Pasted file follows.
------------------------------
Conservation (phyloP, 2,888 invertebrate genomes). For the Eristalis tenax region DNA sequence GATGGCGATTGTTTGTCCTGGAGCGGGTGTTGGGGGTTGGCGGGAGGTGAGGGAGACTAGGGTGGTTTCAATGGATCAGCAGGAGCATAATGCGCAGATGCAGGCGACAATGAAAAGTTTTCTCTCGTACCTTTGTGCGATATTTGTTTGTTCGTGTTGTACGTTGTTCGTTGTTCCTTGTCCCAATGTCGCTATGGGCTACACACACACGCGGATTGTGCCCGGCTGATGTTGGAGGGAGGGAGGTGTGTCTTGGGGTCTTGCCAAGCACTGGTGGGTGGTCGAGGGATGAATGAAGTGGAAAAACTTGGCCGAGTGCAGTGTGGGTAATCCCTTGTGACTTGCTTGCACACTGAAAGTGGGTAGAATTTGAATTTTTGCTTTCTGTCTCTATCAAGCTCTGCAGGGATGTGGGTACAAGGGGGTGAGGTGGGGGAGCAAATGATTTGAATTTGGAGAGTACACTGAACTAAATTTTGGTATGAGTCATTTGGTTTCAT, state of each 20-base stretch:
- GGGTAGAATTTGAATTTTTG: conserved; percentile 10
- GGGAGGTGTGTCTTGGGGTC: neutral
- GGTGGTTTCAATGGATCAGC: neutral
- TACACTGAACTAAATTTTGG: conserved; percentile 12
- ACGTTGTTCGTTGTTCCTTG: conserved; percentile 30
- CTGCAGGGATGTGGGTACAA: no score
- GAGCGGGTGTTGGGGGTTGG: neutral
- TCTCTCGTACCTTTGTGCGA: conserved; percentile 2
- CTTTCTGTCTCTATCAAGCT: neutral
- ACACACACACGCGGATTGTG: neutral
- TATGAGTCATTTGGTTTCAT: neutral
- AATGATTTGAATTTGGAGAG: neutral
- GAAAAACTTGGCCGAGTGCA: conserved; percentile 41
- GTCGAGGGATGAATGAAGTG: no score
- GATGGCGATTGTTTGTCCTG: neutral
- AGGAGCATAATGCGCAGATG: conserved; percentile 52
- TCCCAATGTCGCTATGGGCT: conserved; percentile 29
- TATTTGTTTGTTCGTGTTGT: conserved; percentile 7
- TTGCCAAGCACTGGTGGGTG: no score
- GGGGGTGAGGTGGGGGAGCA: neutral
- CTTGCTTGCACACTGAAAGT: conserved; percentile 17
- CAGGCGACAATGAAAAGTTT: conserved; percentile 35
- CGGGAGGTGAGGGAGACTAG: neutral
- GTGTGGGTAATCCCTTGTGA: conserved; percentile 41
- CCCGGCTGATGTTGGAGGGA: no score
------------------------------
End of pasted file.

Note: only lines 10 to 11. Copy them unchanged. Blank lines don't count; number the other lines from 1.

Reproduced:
- CTTTCTGTCTCTATCAAGCT: neutral
- ACACACACACGCGGATTGTG: neutral